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BioArray Briefs: Mar 10, 2009

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SeqWright Granted California CLIA License; Named Roche NimbleGen Service Provider

Genotyping and genomic sequencing services provider SeqWright has received its clinical laboratory license from the State of California, which allows it to provide its genetic testing services to state residents, the company said this week.

The company does not focus on developing and marketing such tests internally, and so it expects its role to be that of a support lab working with other companies using previously validated assays.

The Houston, Texas-based company also said that it has become an authorized service provider of Roche NimbleGen's sequence capture arrays, which are used to enrich genomic DNA that can be sequenced using Applied Biosystems' SOLiD or the Roche 454 Titanium system for genetic analysis. This service will help the company reduce the time and cost associated with sequencing all coding DNA and custom targeted regions in an individual's genome.


Mount Sinai Services to Offer SQI Diagnostics' RA Tests

SQI Diagnostics this week said that Mount Sinai Services, a Toronto-based services lab, will begin offering SQI's QuantiSpot Rheumatoid Arthritis test system to its customers. Mount Sinai Services' customer base consists of other hospital laboratories, pharmaceutical and medical device companies performing clinical trials, and reference labs, SQI said.

The QuantiSpot RA test, which runs on SQI's SQiDworks automated multiplexing platform, was approved by Health Canada for clinical use last November. QuantiSpot RA kits detects and quantifies four biomarkers associated with rheumatoid arthritis: anti-CCP IgG and Rheumatoid Factor IgG, IgA, and IgM (see BAN 12/2/2008).

SQI CEO Claude Ricks said that the company's relationship with Mount Sinai Services "marks the beginning" of the firm's commercialization process. SQI also filed the SQiDworks platform and the QuantiSpot RA test with the US Food and Drug Administration for 510(k) clearance in October.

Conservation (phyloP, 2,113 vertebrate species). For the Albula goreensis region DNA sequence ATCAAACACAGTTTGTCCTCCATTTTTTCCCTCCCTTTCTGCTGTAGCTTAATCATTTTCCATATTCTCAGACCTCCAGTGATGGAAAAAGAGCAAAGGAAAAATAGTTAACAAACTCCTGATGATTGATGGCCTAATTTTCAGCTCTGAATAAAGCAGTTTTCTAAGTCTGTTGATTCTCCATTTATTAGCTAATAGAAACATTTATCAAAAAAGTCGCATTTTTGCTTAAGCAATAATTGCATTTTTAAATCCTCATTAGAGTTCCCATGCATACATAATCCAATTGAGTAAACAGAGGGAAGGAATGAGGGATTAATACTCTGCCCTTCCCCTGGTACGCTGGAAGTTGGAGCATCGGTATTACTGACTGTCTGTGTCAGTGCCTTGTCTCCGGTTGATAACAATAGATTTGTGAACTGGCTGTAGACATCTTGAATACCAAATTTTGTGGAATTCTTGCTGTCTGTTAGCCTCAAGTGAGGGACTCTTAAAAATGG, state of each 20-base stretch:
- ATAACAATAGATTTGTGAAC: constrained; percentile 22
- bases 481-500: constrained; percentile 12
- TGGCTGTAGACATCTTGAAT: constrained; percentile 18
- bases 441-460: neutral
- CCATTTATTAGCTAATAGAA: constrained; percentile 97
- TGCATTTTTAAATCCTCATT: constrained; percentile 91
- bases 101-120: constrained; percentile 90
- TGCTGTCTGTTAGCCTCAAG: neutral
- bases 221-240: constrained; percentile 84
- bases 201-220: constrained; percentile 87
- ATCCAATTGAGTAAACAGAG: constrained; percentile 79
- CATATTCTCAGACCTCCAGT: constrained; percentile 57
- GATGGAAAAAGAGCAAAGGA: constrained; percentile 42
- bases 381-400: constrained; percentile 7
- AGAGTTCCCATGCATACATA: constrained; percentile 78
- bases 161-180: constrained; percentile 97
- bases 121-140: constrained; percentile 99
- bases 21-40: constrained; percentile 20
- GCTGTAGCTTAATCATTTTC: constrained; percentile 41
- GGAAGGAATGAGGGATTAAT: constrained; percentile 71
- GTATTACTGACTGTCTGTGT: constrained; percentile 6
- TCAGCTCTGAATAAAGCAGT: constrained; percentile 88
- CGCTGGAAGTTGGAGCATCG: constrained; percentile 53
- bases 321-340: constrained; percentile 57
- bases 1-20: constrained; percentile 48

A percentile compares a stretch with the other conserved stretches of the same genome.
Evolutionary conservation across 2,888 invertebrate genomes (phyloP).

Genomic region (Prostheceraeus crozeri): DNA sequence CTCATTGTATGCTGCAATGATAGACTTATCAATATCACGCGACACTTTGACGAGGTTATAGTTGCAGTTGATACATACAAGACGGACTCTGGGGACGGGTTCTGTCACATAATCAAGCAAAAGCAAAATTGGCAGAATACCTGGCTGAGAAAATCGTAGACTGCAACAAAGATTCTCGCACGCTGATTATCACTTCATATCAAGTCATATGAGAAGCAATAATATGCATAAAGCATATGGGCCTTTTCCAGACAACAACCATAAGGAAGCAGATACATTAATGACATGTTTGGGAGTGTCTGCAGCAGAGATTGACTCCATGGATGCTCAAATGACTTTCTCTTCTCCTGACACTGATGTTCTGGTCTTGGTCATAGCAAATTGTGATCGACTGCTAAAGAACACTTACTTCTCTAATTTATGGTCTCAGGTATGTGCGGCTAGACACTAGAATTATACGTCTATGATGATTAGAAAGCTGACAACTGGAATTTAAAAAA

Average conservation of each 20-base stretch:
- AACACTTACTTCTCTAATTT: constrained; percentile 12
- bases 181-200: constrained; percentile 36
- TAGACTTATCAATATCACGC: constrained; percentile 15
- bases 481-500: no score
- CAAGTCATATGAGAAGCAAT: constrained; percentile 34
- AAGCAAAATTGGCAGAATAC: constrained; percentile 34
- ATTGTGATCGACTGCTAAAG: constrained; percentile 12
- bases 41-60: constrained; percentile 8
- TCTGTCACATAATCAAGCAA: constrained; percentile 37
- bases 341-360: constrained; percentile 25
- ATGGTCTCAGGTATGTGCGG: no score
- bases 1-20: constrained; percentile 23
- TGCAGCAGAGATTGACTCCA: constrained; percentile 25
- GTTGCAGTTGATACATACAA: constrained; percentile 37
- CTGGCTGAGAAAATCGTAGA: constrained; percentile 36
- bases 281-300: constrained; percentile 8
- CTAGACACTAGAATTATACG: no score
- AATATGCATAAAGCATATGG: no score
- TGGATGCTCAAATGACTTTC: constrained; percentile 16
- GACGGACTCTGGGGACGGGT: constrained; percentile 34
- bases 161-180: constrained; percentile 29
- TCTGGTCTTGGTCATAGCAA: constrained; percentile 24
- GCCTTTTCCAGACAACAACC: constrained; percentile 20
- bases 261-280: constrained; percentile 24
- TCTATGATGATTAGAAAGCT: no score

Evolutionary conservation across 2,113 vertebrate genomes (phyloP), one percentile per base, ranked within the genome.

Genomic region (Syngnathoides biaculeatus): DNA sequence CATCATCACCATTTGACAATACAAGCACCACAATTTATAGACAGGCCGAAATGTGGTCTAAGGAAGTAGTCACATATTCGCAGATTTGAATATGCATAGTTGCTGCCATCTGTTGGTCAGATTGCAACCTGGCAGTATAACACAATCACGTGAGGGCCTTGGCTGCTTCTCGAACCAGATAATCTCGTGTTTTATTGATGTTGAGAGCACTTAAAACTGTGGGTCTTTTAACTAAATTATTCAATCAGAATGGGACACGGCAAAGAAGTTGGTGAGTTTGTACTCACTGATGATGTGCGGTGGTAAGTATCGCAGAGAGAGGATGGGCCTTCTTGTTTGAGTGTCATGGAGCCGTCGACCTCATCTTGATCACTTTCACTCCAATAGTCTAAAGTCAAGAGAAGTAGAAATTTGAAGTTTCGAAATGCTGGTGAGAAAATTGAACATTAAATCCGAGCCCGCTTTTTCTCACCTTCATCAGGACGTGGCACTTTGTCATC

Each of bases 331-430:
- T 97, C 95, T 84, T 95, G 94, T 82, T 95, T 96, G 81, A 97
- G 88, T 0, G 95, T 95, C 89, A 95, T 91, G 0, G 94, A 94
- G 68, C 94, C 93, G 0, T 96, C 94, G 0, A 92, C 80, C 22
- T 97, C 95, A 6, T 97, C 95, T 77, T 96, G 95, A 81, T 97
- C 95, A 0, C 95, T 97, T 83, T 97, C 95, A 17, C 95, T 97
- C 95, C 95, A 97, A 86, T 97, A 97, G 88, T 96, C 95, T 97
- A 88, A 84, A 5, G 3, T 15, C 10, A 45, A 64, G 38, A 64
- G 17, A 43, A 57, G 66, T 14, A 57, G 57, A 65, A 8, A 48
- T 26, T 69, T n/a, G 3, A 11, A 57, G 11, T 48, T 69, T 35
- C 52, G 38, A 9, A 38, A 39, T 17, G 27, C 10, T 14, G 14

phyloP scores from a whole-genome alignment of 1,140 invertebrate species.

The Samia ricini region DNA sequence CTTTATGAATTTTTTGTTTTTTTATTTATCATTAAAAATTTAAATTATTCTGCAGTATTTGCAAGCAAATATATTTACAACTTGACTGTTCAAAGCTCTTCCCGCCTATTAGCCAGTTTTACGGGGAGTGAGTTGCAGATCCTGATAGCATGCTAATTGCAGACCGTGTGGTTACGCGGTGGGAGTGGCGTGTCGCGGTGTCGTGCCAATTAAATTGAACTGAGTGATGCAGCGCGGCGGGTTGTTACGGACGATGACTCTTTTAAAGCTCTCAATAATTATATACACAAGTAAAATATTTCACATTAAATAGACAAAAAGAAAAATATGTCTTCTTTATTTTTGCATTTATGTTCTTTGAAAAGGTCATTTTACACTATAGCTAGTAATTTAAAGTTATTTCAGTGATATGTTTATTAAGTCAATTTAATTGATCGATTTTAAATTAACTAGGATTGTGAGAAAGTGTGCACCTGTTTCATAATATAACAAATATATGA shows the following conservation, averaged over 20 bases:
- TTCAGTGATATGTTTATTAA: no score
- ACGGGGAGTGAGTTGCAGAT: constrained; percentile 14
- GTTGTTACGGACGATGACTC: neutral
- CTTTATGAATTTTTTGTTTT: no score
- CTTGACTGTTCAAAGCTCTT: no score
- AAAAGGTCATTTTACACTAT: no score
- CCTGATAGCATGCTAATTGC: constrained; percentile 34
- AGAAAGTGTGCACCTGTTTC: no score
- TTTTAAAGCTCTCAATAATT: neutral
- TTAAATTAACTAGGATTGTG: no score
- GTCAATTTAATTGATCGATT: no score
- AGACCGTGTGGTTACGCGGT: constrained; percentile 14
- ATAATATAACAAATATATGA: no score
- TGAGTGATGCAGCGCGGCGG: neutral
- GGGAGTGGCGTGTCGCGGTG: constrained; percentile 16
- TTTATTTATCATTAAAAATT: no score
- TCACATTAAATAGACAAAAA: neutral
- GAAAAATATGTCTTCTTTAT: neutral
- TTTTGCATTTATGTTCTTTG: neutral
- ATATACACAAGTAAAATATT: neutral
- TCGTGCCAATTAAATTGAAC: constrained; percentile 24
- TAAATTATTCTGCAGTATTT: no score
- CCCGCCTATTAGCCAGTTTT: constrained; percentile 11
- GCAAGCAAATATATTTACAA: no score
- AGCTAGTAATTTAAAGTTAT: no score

Tecan, GE Healthcare Collaborate on Process Development

GE Healthcare and Tecan announced last week that they have agreed to a marketing collaboration under which process developers will be able to implement protocols and accessories for GE Healthcare's PreDictor 96-well plates on Tecan's Freedom EVO workstations.

The firms said that the predefined protocols and scripts for using GE Healthcare's PreDictor 96-well plates are now embedded in the EVOware software that serves as the control for Tecan's Freedom EVO workstations.

"The combination of GE Healthcare's chemistry and Tecan's hardware will provide our customers with a rapid and efficient method of screening process parameters, with minimal hands-on time," Eric Willimann, who is marketing manager of protein science at Tecan, said in a statement.

Further terms of the collaboration were not disclosed.

The Scan

For Better Odds

Bloomberg reports that a child has been born following polygenic risk score screening as an embryo.

Booster Decision Expected

The New York Times reports the US Food and Drug Administration is expected to authorize a booster dose of the Pfizer-BioNTech SARS-CoV-2 vaccine this week for individuals over 65 or at high risk.

Snipping HIV Out

The Philadelphia Inquirer reports Temple University researchers are to test a gene-editing approach for treating HIV.

PLOS Papers on Cancer Risk Scores, Typhoid Fever in Colombia, Streptococcus Protection

In PLOS this week: application of cancer polygenic risk scores across ancestries, genetic diversity of typhoid fever-causing Salmonella, and more.